[00:07:01]

Now the ordinary citizen is not so burdened by the obligation to constitutional literacy as say a Supreme Court Justice or even as anybody who has taken an oath to the Constitution. And so, one of the things I wanted to suggest was that literacy doesn't come in 'one-size only'. The requirement for literacy matches one's attempt to invoke it. And so the ordinary citizen, probably, is not as engaged in invoking it as, say, a Supreme Court Justice or even a cop. So, I meant my invoking it as any time one either says something or acts in such a way that the Constitution is the premise for it.


[00:07:49]

SH: So you talk about different levels of constitutional literacy based upon how much, or what your role is in invoking it. In the book you describe eight levels of constitutional literacy and you describe them pretty thoroughly. Could you give us a rundown of the major levels? What are the major benchmarks for different groups or for different activities?


CD: Yeah. Forgive me for not having ever memorized that list. I'm going to have to just look at that. This was more my initial effort. I initially kind of refined it a little bit, but this will do the trick for our conversation.


[00:08:35]

So the eight levels of literacy. The most basic one, it seems to me, is the ability to distinguish the Constitution from other documents. At this point it's enough, for example, to know the Constitution is not the Declaration of Independence; it's not the Gettysburg Address, so forth and so on. The second level is knowledge of the basic history and basic anatomy of the Constitution. When people begin to talk about that history they sometimes get it wrong. For example, the primary purpose of the Constitution was to develop a national defense and a national tax system and it was meant to remedy some of the short comings of the Articles of Confederation, which had given the states a lot of autonomy and power over themselves, but hadn't really brought that nation together in a meaningful, national way.


[00:09:32]

The third level is knowledge of certain significant details from the articles and amendments. I think we're at the point where someone claims to know that the Constitution says such and such that they ought to be able to back that up by pointing to the Constitution. I don't mean to pick on low-hanging fruit here, but I'm going to do it anyway. When the president says, 'I can do anything I want under the Constitution he's simply wrong and one ought to read Article 2 and see just what the president can and can't do. This is also always a problem, of course, in presidential elections when all of the candidates are making promises that the Constitution simply doesn't allow them to fulfill.


[00:10:15]

The fourth of the eight levels is knowledge of most details of each article and amendment and the history surrounding its creation and ratification. At this point, I think, we leave behind the ordinary citizen, who is not otherwise engaged all the time in constitutional matters, but we include, oh say, opinion leaders; TV spokespeople for example; or editors who will make a point of citing the Constitution to support a particular political view and it's important that they know what they're talking about in the detail.


[00:10:51]

SH: So for the fifth level would you be talking about like the commentators on Fox, CNN, who sit in the chair and tell you this is what this means.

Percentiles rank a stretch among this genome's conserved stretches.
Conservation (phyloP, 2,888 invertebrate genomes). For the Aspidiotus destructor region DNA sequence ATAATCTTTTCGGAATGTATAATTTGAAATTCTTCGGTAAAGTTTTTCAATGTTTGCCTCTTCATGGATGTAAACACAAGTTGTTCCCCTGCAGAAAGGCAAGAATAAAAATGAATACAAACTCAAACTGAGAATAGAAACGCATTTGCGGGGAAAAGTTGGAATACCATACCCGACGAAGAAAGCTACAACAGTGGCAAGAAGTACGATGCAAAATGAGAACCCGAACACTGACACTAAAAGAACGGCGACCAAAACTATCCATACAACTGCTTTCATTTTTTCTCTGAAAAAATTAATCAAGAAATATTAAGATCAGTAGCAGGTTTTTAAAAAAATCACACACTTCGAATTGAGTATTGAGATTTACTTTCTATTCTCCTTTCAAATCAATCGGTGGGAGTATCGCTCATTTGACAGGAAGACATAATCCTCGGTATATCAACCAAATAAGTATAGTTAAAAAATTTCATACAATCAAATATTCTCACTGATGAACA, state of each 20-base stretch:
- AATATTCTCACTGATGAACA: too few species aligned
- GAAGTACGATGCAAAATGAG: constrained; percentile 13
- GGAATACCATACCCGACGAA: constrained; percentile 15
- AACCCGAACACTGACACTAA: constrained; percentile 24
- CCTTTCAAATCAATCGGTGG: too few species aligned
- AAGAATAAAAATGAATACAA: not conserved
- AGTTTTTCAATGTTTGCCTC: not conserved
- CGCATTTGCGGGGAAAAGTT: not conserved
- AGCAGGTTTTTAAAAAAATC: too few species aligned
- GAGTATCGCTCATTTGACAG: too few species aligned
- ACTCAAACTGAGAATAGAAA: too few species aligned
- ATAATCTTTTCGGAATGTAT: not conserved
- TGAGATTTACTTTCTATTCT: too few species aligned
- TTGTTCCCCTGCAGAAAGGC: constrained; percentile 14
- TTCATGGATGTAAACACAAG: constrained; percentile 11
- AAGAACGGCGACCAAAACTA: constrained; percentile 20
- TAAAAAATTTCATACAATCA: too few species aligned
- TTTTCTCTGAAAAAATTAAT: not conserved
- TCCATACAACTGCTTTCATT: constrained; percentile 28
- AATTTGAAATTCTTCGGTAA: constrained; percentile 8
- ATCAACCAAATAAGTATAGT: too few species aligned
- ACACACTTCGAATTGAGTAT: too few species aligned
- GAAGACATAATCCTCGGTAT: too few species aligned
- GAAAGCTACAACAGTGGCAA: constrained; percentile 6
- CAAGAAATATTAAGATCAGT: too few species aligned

CD: Yes, I would be talking about those kinds of commentators. Right. So a Rush Limbaugh or a Don Lemon, who at the point that they are suggesting either the need to impose some sort of constitutional principle or they are criticizing someone else for having violated it. It seems to me, they should have detailed knowledge to back up that position. And sometimes, even at that level, if you've read the Constitution carefully, you've really done your historical homework. You'll raise an eyebrow at the very least and say 'I don't think that's true'.


[00:11:37]

And here — I'm going to make this distinction again — I want to distinguish between people who know the Constitution well but disagree on its interpretation and people who simply have some sort of axe to grind or some sort of agenda and will pull the Constitution out of the air incorrectly to back it up. I think that's a very important difference. So someone like the Justice Alito has a very conservative interpretation of the Constitution, but he knows the Constitution. And so, when he and Justice Breyer disagree that's not a sign of illiteracy. That's a sign of different fundamentals.


[00:12:15]

The fifth of the eight is familiarity with the most important arguments for the elements of the Constitution. And here, I think, we're now really getting into scholars of the Constitution. Number six is familiarity with the most famous court cases. There, of course, its most important when one wants to cite a court case as precedent for some sort of constitutional position.


[00:12:44]

Seven is familiarity with key disagreements about the nature of laws, rights, and justice and which theories are reflected in the Constitution as opposed, for example, to the Declaration. This becomes important when we want to make certain claims about rights as if the Constitution supported them or we want to make certain claims about a law. Because, here again, I think the mistake is to cite the wrong theory. There are very specific theories of rights, justice, and laws and the Constitution and Declaration have very different versions of those theories underlining them when compared to each other. So, that people who are, as scholars, responsible for moving forward the constitutional health of the country, seems to me, ought to be very clear on those distinctions.


[00:13:41]

And then finally, level eight is familiarity with the more arcane debates about, for example, the history and nature of constitutional interpretation. At that point, we're talking about the Supreme Court Justices, primarily.


[00:13:59]